A man wearing a suit, hat and white scarf speaks at a podium
Shakti Bahadur Basnet, Nepal’s minister for energy, water resources and irrigation, speaking at a workshop on Early Warning Systems in Kathmandu on March 21, 2024 (Image: Institute of Himalayan Risk Reduction)

Meaningfully engaging local stakeholders and incorporating place-based knowledge is perhaps the best investment any EWS project can make. It increases data quality: resulting in a finer understanding of hazards, exposure, and situated vulnerabilities. It helps ensure EWS efficacy and impact by opening up lines of communication, encouraging a two-way exchange of data and creating space for adaptive EWS management and design. Such dialogue helps ensure locals can understand how they can respond to alerts and the risks that are identified by technology.

Earth-observation tools like synthetic-aperture radar (SAR) aid Stimson in our work to identify landform changes and model potential hazard chains. But to really understand the possible consequences for people, we need to understand what vulnerability to disaster means in a particular community – who is included and who is excluded, and how social dynamics can make some people or communities more at risk, and hinder (or help) quick responses. Participatory mapping exercises – where locals help create maps and input situated data – and collecting oral histories of hazards, can help provide a more complete record of past events. And talking to elders whose place-based knowledge predates any satellite data archive is particularly important right now.

Putting people at the centre of EWS makes sense because it is, after all, these people that will make use of the data that technology create. Such an approach can also create opportunities to address climate injustices by ensuring that people living with increasing climate-related risks are included in making climate risk management decisions and shaping adaptation plans.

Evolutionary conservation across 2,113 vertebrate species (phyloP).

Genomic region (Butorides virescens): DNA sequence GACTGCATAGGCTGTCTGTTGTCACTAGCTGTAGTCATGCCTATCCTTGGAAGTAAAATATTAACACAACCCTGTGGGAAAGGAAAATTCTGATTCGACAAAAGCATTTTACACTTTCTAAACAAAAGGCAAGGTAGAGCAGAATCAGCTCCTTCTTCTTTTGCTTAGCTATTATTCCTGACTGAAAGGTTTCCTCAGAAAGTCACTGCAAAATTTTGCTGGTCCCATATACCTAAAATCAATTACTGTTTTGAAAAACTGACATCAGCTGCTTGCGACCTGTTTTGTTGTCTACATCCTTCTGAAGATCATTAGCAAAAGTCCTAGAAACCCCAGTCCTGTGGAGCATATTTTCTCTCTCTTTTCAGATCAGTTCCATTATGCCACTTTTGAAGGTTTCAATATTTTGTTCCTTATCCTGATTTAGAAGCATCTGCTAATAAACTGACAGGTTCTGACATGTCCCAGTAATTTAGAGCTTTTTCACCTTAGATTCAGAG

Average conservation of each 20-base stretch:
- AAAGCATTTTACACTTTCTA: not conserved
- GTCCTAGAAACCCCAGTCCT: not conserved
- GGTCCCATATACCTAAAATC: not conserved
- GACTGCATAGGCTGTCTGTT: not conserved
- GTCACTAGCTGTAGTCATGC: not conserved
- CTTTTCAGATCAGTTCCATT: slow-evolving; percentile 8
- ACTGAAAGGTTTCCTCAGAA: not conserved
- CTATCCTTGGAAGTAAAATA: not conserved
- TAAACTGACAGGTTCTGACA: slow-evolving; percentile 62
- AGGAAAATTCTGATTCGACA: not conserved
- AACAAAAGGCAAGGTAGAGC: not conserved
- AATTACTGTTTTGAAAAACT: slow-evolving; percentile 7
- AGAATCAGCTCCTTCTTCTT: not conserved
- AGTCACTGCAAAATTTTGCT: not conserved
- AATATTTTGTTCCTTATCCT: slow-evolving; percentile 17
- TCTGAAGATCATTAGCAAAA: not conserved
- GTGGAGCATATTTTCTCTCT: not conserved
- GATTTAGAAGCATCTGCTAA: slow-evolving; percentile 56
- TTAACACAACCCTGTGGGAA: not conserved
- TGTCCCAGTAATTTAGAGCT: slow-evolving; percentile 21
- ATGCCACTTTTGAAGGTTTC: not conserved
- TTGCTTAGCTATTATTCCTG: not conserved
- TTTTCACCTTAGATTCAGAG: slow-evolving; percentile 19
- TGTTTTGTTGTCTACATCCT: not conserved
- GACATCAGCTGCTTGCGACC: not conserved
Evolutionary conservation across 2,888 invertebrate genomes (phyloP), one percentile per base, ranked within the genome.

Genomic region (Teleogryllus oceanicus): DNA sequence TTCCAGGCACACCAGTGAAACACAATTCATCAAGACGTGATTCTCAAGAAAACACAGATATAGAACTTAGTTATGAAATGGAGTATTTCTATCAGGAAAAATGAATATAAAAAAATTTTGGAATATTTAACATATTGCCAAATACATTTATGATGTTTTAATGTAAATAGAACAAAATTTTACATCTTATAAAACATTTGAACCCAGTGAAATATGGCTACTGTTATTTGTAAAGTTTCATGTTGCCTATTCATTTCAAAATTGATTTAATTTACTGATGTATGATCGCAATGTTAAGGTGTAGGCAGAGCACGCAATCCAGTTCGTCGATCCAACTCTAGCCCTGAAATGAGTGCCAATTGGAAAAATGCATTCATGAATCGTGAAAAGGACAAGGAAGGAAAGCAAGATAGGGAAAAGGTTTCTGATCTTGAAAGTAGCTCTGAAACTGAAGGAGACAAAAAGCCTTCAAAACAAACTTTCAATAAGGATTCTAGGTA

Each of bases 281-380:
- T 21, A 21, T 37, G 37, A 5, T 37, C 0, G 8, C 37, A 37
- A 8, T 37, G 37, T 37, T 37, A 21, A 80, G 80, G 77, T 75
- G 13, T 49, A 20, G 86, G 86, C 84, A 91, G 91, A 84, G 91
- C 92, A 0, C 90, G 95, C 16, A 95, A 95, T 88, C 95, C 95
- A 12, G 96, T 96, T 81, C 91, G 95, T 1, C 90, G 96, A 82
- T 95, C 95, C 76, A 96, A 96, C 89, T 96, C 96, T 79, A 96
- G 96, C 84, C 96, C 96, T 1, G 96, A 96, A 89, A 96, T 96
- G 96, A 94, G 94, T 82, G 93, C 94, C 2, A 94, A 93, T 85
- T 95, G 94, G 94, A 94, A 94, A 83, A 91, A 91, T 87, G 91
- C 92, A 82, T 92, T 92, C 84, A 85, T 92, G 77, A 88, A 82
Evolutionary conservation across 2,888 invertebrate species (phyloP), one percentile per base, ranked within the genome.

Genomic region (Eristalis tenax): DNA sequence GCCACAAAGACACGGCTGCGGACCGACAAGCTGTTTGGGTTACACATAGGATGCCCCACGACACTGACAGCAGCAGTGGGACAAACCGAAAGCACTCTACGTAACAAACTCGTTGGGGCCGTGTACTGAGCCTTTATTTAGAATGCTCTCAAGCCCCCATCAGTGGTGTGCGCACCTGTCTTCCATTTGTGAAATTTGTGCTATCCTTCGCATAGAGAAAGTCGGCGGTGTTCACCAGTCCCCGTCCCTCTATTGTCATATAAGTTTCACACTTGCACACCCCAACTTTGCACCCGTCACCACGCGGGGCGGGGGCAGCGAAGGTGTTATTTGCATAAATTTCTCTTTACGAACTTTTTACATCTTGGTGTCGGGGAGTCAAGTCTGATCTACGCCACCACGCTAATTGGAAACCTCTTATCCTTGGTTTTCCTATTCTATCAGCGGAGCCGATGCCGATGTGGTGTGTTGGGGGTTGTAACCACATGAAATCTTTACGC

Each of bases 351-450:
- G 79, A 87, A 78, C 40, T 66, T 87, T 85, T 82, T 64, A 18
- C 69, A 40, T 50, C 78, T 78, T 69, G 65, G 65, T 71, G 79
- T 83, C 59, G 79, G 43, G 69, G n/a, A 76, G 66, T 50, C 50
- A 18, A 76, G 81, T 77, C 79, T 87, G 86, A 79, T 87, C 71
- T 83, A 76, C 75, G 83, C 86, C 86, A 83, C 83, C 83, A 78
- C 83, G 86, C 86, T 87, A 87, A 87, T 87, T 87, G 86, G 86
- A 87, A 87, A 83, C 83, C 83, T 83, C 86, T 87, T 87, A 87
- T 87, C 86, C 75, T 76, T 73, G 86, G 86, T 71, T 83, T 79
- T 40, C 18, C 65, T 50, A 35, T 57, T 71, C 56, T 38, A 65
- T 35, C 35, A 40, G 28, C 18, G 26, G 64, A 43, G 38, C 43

Thirteen people standing in a field in Nepal
Colleagues from The Stimson Center and People in Need, Nepal meeting with local stakeholders in the Bhotekoshi region of Sindhupalchowk district in central Nepal in April 2023 (Image: Austin Lord)

To design inclusive and equitable EWS, practitioners also need to recognize different ways of perceiving and problematizing climate risks. This means creating space for different kinds of place-based climate knowledge. Critically, this also means rethinking both what typically counts as data and how we might conceptualize uncertainty. Going forward, the most effective EWS approaches will be those which find ways to bring insights from different tools, datasets and knowledge systems together to reckon with the ever-shifting shapes of the unknown.

Reckoning with uncertainty

Applying the UN’s Early Warnings for All concept to the Himalayan region requires reckoning with three old sources of uncertainty and one massive new one.

The old problems include the challenge of understanding geomorphological processes in the fragile, young, and deeply complex Himalayan region. Added to this is the chronic lack of comprehensive data, which limits our ability to interpret, forecast from, and make decisions on the data we have. Thirdly, social differences, as well as a neglect of how information is understood in local systems of knowledge, adds to the difficulty of mobilising people when they perceive and experience the risks differently from each other. All of this is complicated by new patterns of climatic volatility and uncertainty, which compounds each of these other issues. As the shapes of the unknown continue to evolve in the Himalayan region, we need to identify new strategies for reckoning with recurring and emergent uncertainties.

We need data that reflects the experiences of yak herders, fishermen, and high-altitude porters
Austin Lord

Critically, uncertainty is also a lived experience, and not just a knowledge problem to be solved with more data. As Lyla Mehta and colleagues have argued in their research on the knowledge politics of climate adaptation in India, uncertainty looks different “from above and below”. In designing EWS processes for cascading Himalayan hazards, we need data that reflects the experiences of yak herders, fishermen, and high-altitude porters, just as much as we need satellite data, peer-reviewed scientific research, and hydrometeorological forecasts.

We need to work with these people to understand how they make sense of new risks and navigate new unknowns, and to meaningfully involve them in designing strategies to deal with the new challenges they face.